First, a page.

75CFDA33-4183-4D54-9393-81C6E28FAAD9 Created with sketchtool. Excluding Dingoes Bad for the Environment

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  Last updated May 11, 2017 at 3:27 pm

A study either side of the Dingo Fence has revealed that the environment suffers when you get rid of the native dog.

Research published in Proceedings of the Royal Society B and conducted by a team from the University of New South Wales shows that excluding dingoes allows kangaroo numbers to explode which, in turn, depletes the quality of the soil in dingo-excluded areas.

The dingo fence was erected over 100 years ago to keep dingoes out of eastern Australia. It runs for about 5600 kilometres across South Australia, New South Wales and Queensland. While dingoes are common west of the fence, they are rare on the eastern side due to intensive poisoning, trapping and shooting over many decades.

The researchers studied four sites over four years looking at a national park and a pastoral site on each side of the fence in the Strzelecki Desert.

They counted dingoes and kangaroos at night as well as collecting dingo scats to determine what they ate. They also measured levels of phosphorus, nitrogen and carbon in the soil.

Kangaroo numbers were high on the “inside” of the fence where dingoes were rare, with just one dingo and 3245 kangaroos spotted. “Outside” the fence they counted 85 dingoes and only eight kangaroos.

They also found that overgrazing by large numbers of kangaroos on the eastern side of the fence reduced the vegetation cover. This led to lower levels of phosphorus, nitrogen and carbon in the soil, compared with areas where dingoes were common and kangaroos were rare on the western side.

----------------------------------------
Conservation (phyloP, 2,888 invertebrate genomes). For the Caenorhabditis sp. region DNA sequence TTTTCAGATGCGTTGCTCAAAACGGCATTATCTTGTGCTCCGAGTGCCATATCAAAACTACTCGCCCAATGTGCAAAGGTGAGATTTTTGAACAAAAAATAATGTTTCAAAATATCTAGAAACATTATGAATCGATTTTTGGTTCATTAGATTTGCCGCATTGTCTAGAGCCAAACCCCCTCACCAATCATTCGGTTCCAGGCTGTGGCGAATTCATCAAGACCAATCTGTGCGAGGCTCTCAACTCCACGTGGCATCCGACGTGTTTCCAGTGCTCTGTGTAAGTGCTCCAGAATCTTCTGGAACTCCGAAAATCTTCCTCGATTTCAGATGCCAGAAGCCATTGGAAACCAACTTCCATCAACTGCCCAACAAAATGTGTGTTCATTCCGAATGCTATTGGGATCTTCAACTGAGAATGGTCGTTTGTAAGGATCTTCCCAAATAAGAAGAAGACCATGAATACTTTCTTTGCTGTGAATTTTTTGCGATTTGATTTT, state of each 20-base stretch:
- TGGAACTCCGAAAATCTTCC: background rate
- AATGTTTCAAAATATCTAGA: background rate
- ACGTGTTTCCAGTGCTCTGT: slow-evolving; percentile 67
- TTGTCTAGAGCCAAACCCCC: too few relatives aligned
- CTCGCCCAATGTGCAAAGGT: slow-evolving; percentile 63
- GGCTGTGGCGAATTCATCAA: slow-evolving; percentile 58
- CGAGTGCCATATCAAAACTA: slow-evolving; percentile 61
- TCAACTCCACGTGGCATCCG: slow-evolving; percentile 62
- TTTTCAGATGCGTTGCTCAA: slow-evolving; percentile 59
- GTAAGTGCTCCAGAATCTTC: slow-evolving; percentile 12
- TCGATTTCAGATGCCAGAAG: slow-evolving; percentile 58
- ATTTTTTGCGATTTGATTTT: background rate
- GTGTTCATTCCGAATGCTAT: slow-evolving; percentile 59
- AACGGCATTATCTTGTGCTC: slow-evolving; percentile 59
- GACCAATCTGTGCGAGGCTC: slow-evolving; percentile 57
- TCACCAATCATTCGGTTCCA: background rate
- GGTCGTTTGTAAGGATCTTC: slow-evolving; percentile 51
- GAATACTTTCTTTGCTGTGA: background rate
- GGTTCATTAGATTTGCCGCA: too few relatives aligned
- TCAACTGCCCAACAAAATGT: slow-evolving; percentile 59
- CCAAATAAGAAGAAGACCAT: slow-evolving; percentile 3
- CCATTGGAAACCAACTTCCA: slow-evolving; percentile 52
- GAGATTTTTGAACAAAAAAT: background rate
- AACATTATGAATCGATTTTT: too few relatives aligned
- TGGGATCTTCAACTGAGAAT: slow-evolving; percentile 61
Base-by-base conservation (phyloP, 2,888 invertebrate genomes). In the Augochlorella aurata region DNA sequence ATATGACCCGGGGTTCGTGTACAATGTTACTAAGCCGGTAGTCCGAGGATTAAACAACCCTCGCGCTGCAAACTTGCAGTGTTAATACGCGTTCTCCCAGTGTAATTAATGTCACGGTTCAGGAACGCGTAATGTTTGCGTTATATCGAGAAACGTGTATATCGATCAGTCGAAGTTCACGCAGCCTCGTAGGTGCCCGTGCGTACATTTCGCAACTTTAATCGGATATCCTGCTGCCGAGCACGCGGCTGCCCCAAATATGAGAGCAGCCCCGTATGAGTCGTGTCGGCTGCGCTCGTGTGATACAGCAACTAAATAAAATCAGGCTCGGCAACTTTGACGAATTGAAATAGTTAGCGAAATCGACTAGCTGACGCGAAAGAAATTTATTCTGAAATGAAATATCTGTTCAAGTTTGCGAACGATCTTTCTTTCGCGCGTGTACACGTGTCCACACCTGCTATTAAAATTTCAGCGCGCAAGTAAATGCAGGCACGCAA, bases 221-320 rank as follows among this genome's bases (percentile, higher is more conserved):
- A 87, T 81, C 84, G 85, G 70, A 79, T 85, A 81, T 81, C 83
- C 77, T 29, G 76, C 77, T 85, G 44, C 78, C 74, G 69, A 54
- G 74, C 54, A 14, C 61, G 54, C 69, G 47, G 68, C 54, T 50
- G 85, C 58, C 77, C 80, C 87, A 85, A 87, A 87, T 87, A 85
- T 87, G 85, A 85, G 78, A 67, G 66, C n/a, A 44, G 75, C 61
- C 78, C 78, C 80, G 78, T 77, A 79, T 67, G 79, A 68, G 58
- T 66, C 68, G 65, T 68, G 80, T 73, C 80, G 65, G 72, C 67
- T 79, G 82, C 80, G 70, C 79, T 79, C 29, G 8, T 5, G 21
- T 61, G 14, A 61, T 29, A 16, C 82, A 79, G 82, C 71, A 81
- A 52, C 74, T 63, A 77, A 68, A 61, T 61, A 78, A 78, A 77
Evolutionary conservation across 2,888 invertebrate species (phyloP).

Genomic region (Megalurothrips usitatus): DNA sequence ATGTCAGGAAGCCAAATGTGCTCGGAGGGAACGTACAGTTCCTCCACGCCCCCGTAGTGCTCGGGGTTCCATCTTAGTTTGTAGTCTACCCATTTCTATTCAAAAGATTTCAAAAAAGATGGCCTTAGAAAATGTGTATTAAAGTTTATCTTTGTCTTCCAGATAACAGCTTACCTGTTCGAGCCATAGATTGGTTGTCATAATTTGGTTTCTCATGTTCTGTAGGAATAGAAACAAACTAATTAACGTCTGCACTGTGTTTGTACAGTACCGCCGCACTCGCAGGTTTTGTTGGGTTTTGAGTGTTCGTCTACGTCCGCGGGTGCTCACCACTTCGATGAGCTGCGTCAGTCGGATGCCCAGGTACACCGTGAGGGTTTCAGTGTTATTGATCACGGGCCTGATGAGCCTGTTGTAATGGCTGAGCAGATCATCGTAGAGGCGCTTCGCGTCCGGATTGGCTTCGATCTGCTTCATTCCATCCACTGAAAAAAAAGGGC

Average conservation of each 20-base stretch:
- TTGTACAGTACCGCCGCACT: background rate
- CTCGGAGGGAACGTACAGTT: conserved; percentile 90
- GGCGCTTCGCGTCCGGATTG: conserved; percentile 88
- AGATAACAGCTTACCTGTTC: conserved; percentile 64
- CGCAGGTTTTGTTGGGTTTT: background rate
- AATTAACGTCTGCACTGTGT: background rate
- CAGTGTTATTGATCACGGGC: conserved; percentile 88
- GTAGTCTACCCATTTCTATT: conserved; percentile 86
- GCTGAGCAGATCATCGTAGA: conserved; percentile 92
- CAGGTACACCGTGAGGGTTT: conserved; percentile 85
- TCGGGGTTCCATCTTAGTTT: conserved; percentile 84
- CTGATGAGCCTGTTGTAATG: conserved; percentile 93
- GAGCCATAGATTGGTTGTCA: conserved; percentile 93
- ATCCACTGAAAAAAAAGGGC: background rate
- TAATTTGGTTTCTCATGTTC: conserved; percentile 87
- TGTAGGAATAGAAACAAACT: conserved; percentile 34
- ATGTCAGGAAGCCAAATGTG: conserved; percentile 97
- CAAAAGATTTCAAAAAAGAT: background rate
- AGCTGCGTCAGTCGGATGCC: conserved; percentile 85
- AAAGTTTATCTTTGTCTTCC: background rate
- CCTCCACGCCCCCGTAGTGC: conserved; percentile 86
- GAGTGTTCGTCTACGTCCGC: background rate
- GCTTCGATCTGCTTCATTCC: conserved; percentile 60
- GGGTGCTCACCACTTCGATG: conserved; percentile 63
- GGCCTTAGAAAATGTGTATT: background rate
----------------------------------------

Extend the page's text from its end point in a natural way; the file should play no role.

The researchers conclude that greater control of kangaroo numbers is needed across a third of the Australian continent where dingoes are rare, to reduce damage on ecosystems.

Image credit (both): Charlotte Mills/UNSW

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About the Author

Paul Willis
Paul is a respected leader in the science community with an impressive career in science. He has a background in vertebrate palaeontology, studying the fossils of crocodiles and other reptiles. He also has a long history as a science communicator, with a career spanning as Director of The Royal Institution of Australia, presenter and host for Australia’s Science Channel, working for the ABC on TV programs such as Catalyst and Quantum as well as radio and online. He’s written books and articles on dinosaurs, fossils and rocks and is finding new ways to engage the people of Australia with the science that underpins their world. Follow him on Twitter @fossilcrox.


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